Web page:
Gourmet Girl Graffiti
by Paul Jensen,
Another week, another case of Gourmet Girl Graffiti making me regret not eating before I watch it. If nothing else, this show is adept at making two-dimensional drawings of food seem extremely appetizing. I'll probably end up chewing on my keyboard before the end of the season.
The girls pay a visit to Shiina's house this week, though calling the enormous estate a house feels like a major understatement. After a tour of the grounds and a handful of comedic misadventures, the gang eventually gets around to eating some somen noodles. For an extra dose of visual drama, they also build an elaborate bamboo flume for the full nagashi somen experience.
While it's hardly unusual for a slice of life series to feature a hideously wealthy character, Shiina's massive house is useful beyond its comedic shock value. Gourmet Girl Graffiti has consistently excellent background art, but it can go unnoticed during scenes set in classrooms or Ryou's relatively simple apartment. With its elaborate architecture, vegetable garden, decorative pond, and seemingly endless bamboo forest, the big estate gives the series a chance to really go berserk. There's a mix of fine detail and artistic style on display here, and both add to the viewer's immersion in the scene.
This is a very pleasant episode to look at, but watching it is an exercise in patience. For a show that usually manages to deliver at least a handful of laughs, Gourmet Girl Graffiti came out lukewarm this week. Most its attempts at comedy feel recycled, either from previous episodes or from the genre as a whole. The humor isn't bad or obnoxious by any means; it's just sort of bland.
Part of the problem is that a full episode is more screen time than this series really needs. Each episode's story is mostly just an excuse to have the characters prepare and eat that week's featured meal, and that doesn't require a whole lot of setup to pull off. This leaves around seven to ten minutes of dead air, which the writers end up filling with by-the-book character humor. If someone either cut Gourmet Girl Graffiti's running time in half or had it run two stories per episode, I'm willing to bet that the result would be a stronger series.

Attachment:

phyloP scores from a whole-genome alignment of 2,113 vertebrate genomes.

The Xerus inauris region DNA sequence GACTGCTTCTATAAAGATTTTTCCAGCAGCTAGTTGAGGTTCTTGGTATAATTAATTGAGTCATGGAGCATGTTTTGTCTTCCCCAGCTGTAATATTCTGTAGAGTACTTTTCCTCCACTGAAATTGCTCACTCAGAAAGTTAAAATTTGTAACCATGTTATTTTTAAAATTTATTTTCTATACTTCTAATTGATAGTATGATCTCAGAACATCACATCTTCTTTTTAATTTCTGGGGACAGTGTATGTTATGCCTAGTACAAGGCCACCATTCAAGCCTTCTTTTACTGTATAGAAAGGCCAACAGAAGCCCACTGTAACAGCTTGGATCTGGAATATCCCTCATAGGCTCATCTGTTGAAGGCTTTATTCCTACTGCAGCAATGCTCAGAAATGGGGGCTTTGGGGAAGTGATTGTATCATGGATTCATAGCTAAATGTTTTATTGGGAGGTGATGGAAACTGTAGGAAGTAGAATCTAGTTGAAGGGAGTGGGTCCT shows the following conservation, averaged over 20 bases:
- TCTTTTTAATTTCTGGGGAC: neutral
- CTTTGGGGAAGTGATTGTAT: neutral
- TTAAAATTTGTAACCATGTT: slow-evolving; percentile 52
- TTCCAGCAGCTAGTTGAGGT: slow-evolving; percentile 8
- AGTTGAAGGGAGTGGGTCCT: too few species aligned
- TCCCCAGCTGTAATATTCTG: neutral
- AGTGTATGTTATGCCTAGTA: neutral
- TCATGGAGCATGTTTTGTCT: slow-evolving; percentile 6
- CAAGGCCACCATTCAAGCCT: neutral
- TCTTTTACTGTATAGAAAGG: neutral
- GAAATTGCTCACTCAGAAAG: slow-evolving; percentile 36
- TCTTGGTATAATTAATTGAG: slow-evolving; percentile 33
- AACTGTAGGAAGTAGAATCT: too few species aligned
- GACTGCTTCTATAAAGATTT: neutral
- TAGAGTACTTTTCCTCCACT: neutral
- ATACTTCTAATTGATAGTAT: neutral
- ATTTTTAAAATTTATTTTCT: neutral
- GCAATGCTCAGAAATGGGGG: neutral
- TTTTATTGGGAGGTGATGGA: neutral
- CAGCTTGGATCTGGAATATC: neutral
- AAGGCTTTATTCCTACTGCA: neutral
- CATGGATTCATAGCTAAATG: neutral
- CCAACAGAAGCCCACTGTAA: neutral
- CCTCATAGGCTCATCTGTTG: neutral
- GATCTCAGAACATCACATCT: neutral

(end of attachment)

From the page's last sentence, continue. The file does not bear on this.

The good news is that the show continues to keep thing interesting on the culinary front. Last week's convenience store snacks broke the mold by focusing on the meal's emotional component, and the somen noodles continue that trend of looking beyond the taste of the food. With a simple combination of noodles and sauce, the focus shifts to the experience of snatching them out of a flowing stream of water. The idea here seems to be that food can provide entertainment beyond the usual experience of tasting something good. I'm glad that the series is continuing to wander beyond the dinner table, as it's helping to keep the formula from growing stale.
It's becoming increasingly obvious that Gourmet Girl Graffiti isn't aiming to be the best or most entertaining title of the season. More than anything else, it's interested in making the audience slow down and think of food as more than just something that keeps us from starving to death. By the show's own standards, this episode is a success. I never wanted to fish a bunch of noodles out of running water before, but now I do. (Just not in the middle of winter.) Something tells me that the creators would be perfectly happy with that outcome.
Gourmet Girl Graffiti is currently streaming on Crunchyroll.
Paul Jensen is a freelance writer and editor. You can follow more of his anime-related ramblings on Twitter.
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